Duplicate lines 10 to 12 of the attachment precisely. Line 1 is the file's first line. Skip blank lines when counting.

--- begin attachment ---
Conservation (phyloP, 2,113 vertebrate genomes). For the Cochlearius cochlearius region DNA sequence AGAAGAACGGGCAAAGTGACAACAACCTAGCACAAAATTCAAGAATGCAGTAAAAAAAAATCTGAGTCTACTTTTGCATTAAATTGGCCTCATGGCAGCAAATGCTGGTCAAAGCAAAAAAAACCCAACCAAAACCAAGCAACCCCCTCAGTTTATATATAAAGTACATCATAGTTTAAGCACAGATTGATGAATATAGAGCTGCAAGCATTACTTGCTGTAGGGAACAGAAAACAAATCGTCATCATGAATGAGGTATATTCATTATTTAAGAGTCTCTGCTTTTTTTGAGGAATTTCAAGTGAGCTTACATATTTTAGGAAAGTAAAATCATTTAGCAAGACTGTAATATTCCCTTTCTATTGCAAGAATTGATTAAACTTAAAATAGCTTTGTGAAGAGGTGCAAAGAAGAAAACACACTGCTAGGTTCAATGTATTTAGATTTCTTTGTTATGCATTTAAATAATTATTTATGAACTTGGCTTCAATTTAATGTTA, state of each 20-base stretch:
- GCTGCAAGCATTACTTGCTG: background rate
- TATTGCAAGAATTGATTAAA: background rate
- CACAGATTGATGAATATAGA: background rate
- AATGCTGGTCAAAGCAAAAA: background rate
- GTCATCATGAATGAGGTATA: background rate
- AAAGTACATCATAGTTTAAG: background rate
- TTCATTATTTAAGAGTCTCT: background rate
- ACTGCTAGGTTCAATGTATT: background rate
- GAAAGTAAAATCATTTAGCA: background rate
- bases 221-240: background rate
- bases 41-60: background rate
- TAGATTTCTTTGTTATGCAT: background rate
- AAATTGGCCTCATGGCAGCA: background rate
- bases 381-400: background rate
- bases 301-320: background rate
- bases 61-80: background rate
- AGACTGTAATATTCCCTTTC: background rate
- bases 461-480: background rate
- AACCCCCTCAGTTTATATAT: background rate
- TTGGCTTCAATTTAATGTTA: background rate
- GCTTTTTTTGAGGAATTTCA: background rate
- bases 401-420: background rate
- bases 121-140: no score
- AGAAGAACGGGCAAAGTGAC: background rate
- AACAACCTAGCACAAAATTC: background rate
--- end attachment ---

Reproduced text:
- GAAAGTAAAATCATTTAGCA: background rate
- bases 221-240: background rate
- bases 41-60: background rate